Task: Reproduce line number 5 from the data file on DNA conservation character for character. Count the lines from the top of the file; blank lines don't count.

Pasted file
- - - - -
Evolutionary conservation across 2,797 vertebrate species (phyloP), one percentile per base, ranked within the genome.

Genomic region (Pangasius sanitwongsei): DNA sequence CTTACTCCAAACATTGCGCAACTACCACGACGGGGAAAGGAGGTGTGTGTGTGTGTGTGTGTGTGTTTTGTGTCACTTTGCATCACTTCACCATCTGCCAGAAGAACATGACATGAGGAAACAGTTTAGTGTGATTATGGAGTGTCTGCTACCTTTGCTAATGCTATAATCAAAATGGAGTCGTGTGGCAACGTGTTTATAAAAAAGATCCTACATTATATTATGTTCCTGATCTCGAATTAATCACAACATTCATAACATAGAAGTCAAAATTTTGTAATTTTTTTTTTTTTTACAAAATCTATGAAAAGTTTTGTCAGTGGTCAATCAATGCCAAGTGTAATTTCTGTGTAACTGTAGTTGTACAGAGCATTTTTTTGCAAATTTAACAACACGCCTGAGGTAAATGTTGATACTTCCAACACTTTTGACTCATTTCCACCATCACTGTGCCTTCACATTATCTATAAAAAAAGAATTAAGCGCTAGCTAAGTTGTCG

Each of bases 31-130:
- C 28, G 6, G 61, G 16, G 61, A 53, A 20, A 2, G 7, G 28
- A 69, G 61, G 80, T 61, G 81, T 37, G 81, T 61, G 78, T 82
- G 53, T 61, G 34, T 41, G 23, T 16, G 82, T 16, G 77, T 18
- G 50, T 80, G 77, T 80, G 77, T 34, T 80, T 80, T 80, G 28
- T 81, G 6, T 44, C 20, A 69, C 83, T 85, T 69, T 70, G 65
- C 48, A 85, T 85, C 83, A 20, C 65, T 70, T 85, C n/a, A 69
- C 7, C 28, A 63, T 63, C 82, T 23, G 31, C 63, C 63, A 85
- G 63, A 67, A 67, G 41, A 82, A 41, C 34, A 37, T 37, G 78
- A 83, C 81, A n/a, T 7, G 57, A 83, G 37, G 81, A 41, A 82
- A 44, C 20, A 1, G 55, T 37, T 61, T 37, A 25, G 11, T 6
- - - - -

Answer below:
- A 69, G 61, G 80, T 61, G 81, T 37, G 81, T 61, G 78, T 82